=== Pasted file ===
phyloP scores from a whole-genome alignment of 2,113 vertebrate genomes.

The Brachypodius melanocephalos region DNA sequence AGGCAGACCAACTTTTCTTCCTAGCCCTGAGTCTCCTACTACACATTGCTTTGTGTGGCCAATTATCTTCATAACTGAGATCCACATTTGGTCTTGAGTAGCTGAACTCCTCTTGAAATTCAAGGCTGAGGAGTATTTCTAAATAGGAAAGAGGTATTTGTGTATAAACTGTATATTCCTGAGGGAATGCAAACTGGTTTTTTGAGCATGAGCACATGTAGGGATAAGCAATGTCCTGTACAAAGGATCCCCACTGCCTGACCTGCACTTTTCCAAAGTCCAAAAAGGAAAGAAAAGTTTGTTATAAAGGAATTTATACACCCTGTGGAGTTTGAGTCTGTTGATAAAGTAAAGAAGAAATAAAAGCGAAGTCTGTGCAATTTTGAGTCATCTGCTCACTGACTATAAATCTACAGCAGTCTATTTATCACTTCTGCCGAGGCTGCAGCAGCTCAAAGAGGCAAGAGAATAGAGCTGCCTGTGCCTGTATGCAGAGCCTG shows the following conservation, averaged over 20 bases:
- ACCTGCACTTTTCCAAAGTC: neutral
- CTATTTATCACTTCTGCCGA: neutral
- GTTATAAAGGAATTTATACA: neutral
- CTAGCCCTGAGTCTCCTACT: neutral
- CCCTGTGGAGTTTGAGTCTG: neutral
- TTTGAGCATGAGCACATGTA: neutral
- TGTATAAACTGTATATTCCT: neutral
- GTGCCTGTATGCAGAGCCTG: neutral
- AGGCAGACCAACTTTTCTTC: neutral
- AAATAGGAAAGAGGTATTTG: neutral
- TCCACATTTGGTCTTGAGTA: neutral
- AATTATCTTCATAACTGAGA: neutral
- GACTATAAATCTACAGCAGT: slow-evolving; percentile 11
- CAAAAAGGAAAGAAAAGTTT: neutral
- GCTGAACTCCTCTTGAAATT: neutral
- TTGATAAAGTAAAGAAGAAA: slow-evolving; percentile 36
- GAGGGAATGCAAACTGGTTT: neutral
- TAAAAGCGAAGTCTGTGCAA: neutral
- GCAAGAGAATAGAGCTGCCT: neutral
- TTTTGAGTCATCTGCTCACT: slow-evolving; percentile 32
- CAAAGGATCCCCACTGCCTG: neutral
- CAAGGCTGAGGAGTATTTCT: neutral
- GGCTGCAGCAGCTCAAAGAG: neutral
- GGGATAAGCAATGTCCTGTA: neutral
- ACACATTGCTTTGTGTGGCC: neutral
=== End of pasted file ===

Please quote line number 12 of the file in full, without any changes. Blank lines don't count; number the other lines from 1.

- AAATAGGAAAGAGGTATTTG: neutral